Should a privately owned business be able to deny service to whom ever they choose based on any criteria they wish?

Asked by: Iacov
  • It's their business

    A privately owned business should be able to do whatever they want, as long as it's not against the law. If they choose not to hire a certain group of people, that's their prerogative.

    Now, I don't agree with discriminating against a certain group of people, but as long as it's not a government-owned business, it should be fine.

  • A function of the free market.

    It is my belief that from all legal stand points a private business should be permitted to choose who it serves by any criteria they see fit weather that be racially motivated, religiously motivated, or any other personal belief. For example say for some reason IHOP no longer wants to serve asians then they can do this with no legal actions against them. Now let me be clear I do not support this behavior and should IHOP make this decision then I even though I am not Asian will no longer go to IHOP. This is how the free market works once the public learns that a business discriminates against a group of people the public will begin to no longer use said business forcing the discriminatory business to close. I support a businesses right to deny service legally not ethically.

  • They own the business, they choose who gets served.

    If they put the effort into a business, they deserve to make the rules of how they treat customers. Ex: If a man makes a cake shop for weddings, he should be allowed to deny service to people if it goes against his religious views. I believe this mainly because I also believe that government should stay out of the way of the private sector.

  • It is up to them,

    As a owner of a store I say no, there are to no backpacks, if you bring one in you leave it up front, same with a purse, there are to be no baggy clothes, so if you wear anything baggy you well be escorted out, we have coat racks for coats and hats, and no sunglasses, when you deal with a business in a less than ideal location, armed guards and these precautions become necessary. And I believe it is up to the owner.

  • Only on their actions.

    If something is within the customers control that offends the business, the business should be able to deny service to the customer based on it.
    I work at a retail store and we get a wide range of customers. I treat all customers the same and I think my co-workers do too. I really don't care if your black, white, male, female, Christian, atheist, or whatever. What I do care about is how they act. We have a good share of seniors and kids so I don't put up with customers who curse a lot. Of course if a customer is doing something that could danger themselves or others, we don't put up with that either. The same goes for the people that work there. Of course there is the good old shirt and shoes requirement.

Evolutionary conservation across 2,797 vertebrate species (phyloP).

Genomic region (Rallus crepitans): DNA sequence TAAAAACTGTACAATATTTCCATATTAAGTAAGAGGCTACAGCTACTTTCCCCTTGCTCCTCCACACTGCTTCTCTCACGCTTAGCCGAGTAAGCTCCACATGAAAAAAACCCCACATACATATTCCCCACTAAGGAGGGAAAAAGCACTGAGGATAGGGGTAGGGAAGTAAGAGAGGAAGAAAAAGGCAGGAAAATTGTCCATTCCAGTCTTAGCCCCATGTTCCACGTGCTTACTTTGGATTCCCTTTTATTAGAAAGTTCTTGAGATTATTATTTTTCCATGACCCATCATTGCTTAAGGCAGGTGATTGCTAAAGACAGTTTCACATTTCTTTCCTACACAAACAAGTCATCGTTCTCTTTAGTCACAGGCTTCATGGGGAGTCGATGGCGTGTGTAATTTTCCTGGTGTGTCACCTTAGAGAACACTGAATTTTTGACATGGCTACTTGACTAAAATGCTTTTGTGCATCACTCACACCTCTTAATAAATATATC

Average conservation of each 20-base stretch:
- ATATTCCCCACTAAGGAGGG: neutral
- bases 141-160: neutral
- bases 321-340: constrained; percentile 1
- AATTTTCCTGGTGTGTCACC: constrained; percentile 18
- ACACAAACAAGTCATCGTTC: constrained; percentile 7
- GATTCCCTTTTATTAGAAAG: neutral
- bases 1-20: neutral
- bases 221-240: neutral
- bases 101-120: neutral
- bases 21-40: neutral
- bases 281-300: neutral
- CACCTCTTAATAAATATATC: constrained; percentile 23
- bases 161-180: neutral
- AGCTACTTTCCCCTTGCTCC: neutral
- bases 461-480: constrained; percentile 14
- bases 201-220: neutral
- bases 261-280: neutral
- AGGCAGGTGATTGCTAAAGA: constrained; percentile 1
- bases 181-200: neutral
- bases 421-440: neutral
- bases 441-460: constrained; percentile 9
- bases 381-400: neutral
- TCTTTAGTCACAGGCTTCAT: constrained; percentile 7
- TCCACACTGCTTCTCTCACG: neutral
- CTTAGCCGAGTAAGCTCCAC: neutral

Not that my store has these rules but I can see how some places have other valid reasons to refuse service. For instance, some restaurants have a jacket policy. Obviously this is something that the customer can control. There are also other factors that deal with morality. For instance, a bake shop owned/ran by people that have strict moral standards can refuse to make a lewd cake for a bachelor party. The same for people with religious concerns like the typical case of a Christian baker refusing to bake a wedding cake for a gay couple. Their belief that homosexual behavior is evil so aiding in a gay wedding would be asking them to help others do evil. Again, this is a tricky area. Many gay people say that they were born gay, so nothing they can control. Thing is, even if being gay was a birth factor, acting on that is a controllable action. For instance, if someone was born to be attracted to minors, if they never acted on that impulse, they are not breaking the law. Of course if they do, we see them as evil. That being the case, would a baker be wrong if they made a wedding cake for an adult and child wedding? Of course as it condones an evil action.
    As a note: I am atheist.

  • Not on any criteria.

    In the issue of servicing LGBT couples I don't care but the business should be prepared for the backlash that they get. But based on any criteria is stretching it a little bit too far. The US should be long past this nonsense by now but we keep lingering on it.

  • Innocent people could be denied treatment.

    It's like saying that hospitals, which are privately owned, could deny to treat people just because of one small detail.
    A gay person could be denied treatment for his or her disease until it's too late. This is unacceptable, especially in the 21st century. We all deserve equal rights regardless of what people think of us. There is no place for bigotry in America, or any country for that matter.

  • To say yes is to support discrimination

    In the US currently, privately owned businesses are allowed to deny service with sound, non-arbitrary reasoning that is consistent. They may not deny service based on race, color or national origin. These laws protect people from discrimination. They also allow a business to remove people who are acting in a dangerous/rude/unacceptable manner, who they have violent history with or whatever other valid, non-bigoted reason they need to ask an individual to leave. So, I say no because the moral indications of this lie between the two sides: any criteria or no criteria.

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madness says2016-11-30T10:11:02.490
Insurance companies do.